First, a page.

The bottom line — knowing, by definition, what a catch is and is not will help you stay out of trouble.

Foul/foul tip

Imagine this scenario: Tie game, bottom of the seventh, with a runner on first base. He attempts to steal second on the delivery of the pitch. His teammate swings, nicking the ball with his bat, and it’s caught by the catcher. The defense stops playing and the runner glides into second base. The coach of the team on defense goes apoplectic. “That’s a foul ball! He has to go back to first base!”

The coach is incorrect. By definition, it was not a foul ball. A batted ball that goes directly to the catcher’s hands and is legally caught by the catcher is a foul tip. It is a strike and the ball is in play (2-16-2). This distinction is extremely important, as it differs from a foul ball (2-16-1) that becomes dead when it touches any object other than the ground or any person other than a fielder, goes directly from the bat to the catcher’s protector, mask or person without first touching the catcher’s glove or hand, or becomes an uncaught foul (5-1-1d).

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It may be hard to believe, but there are coaches even at the high school level who do not know the difference between the two. By knowing the definition of a foul tip, you’ll be able to explain why that baserunner legally remains at second base.

Infield fly

The offensive situations during which an infield fly (2-19) may be applicable are easily understood by most baseball aficionados. There must be runners on first and second bases or the bases loaded, and less than two outs, and a fair fly that does not include a line drive nor an attempted bunt is hit.

It’s the defensive half of the equation where the problems arise, because again, players and coaches often do not have knowledge of the full definition of the rule. The fair fly can be caught by an infielder with ordinary effort, but the rule does not preclude outfielders from being allowed to make the catch.

Let’s break down the individual parts of that last sentence because, at first glance, there may appear to be contradictory information. Other than being a fair ball, the only additional requirement is the fly can be caught by an infielder with ordinary effort. Where the infielder is standing in fair territory is not relevant. He can be in the infield grass or the infield dirt. He can be well into the outfield grass. As long as an infielder can make the catch with ordinary effort that fly ball is, by definition, an infield fly.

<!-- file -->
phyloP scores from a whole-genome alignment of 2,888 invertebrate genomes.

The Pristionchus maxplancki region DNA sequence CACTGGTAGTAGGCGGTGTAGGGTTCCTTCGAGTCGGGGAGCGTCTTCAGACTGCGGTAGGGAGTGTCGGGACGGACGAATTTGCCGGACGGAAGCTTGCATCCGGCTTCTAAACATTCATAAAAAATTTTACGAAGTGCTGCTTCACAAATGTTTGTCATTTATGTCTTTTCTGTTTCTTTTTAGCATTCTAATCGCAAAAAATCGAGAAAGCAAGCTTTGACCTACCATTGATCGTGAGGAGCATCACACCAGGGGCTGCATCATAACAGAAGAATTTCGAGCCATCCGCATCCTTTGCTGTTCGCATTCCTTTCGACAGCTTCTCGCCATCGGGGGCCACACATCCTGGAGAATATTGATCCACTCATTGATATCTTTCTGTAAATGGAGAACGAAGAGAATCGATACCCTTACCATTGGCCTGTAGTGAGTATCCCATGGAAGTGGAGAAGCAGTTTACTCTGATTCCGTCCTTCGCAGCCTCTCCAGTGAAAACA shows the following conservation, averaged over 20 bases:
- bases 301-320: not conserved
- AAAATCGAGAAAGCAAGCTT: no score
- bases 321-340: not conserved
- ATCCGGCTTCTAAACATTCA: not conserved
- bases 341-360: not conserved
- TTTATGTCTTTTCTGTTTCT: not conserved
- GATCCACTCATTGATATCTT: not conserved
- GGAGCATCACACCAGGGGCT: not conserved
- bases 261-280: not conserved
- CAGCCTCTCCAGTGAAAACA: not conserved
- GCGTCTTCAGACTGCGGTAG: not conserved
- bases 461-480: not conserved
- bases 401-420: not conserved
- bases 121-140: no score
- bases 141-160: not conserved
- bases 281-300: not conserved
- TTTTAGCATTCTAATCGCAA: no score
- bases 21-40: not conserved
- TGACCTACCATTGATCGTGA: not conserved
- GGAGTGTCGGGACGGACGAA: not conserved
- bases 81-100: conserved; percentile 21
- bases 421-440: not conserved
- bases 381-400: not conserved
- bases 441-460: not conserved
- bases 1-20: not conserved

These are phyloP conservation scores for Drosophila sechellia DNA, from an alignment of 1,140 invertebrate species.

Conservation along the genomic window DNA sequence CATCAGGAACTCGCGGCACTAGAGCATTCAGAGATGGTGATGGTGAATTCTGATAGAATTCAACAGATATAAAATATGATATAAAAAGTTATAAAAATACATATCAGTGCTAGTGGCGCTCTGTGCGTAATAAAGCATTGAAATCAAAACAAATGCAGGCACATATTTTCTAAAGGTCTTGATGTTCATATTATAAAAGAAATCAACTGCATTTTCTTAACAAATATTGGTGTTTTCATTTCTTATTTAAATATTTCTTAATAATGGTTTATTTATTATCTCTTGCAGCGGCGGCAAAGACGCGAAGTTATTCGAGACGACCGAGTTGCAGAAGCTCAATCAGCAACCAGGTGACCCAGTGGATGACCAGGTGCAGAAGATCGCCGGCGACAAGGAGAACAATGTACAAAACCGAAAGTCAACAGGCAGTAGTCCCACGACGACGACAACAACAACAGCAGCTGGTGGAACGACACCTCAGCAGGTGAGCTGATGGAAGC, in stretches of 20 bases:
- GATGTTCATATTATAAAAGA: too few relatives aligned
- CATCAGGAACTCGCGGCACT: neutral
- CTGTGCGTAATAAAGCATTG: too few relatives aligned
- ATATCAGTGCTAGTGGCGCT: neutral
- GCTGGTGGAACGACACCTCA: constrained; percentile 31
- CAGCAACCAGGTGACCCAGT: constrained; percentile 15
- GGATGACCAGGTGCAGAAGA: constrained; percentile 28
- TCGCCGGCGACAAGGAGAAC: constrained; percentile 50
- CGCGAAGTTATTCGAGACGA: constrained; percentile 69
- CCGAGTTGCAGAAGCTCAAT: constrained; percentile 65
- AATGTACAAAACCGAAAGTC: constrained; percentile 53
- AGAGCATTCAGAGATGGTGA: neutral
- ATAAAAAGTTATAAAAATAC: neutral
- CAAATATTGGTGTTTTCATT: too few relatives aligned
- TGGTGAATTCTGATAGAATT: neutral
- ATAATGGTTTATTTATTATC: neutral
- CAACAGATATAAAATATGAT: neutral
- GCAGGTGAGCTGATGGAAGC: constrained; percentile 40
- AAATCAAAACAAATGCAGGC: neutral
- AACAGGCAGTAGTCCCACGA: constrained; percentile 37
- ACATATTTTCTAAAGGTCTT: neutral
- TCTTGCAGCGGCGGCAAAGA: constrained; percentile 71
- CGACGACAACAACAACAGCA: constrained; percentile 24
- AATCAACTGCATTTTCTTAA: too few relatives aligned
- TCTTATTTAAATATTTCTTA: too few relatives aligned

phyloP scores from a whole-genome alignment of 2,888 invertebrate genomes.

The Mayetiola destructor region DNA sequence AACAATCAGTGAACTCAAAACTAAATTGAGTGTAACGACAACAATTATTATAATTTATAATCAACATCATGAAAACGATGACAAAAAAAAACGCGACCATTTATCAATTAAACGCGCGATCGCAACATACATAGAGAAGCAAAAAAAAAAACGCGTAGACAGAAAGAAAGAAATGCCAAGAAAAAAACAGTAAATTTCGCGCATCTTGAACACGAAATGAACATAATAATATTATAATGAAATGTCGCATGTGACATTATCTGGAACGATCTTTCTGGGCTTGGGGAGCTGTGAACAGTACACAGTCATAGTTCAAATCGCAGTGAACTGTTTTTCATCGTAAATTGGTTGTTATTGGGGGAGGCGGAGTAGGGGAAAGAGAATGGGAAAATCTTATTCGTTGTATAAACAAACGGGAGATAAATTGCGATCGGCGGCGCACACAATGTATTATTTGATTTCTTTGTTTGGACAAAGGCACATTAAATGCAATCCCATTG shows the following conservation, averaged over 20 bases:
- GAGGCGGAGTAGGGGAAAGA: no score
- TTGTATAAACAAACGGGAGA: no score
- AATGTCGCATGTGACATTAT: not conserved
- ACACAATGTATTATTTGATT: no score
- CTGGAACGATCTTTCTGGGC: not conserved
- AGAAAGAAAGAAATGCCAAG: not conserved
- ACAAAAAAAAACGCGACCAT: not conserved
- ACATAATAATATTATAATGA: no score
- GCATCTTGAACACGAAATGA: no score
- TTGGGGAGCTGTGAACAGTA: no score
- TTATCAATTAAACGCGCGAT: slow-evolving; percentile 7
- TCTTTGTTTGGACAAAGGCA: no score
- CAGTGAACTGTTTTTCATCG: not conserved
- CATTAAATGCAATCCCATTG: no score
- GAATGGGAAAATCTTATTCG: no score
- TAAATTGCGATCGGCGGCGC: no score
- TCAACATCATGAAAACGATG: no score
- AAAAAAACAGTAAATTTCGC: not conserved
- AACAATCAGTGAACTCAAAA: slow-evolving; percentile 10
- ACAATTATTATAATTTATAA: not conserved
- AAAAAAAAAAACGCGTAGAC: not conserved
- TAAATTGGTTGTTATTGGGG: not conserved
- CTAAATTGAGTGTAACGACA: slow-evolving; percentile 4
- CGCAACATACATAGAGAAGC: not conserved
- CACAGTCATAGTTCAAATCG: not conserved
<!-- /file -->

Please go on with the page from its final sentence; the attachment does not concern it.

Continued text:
Let’s take it one step further. Let’s say the fly ball is hit into shallow right field. The second baseman, who is an infielder, drifts out and is going to be able to make the play with ordinary effort. However, the right fielder runs in, calls him off and makes the catch. By definition, this is still an infield fly. All the infielder must prove is he can catch the ball with ordinary effort, but the infielder does not have to be the one who ultimately catches the ball. It’s a subtle, but important, distinction that you as an umpire must understand.

Finally, one more step. The infield is playing deep. The batter hits a fly ball just behind the pitcher’s mound. None of the infielders are going to be able to reach the ball and catch it with ordinary effort. By definition, this is not an infield fly. The fact the ball comes down squarely in the middle of the infield does not make it so, because the ordinary effort clause of the rule is not met.

These are just three of the 42 playing terms and definitions listed in rule 2 in the NFHS rulebook. As you partake in the ongoing rule study required of every good umpire, regularly check in on this rule and find new ways to expand your rules vocabulary. Trust me when I say it’s just a matter of time until having a grasp of proper rulebook language will pay off in a big way for you on the baseball diamond.

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Note: This article is archival in nature. Rules, interpretations, mechanics, philosophies and other information may or may not be correct for the current year.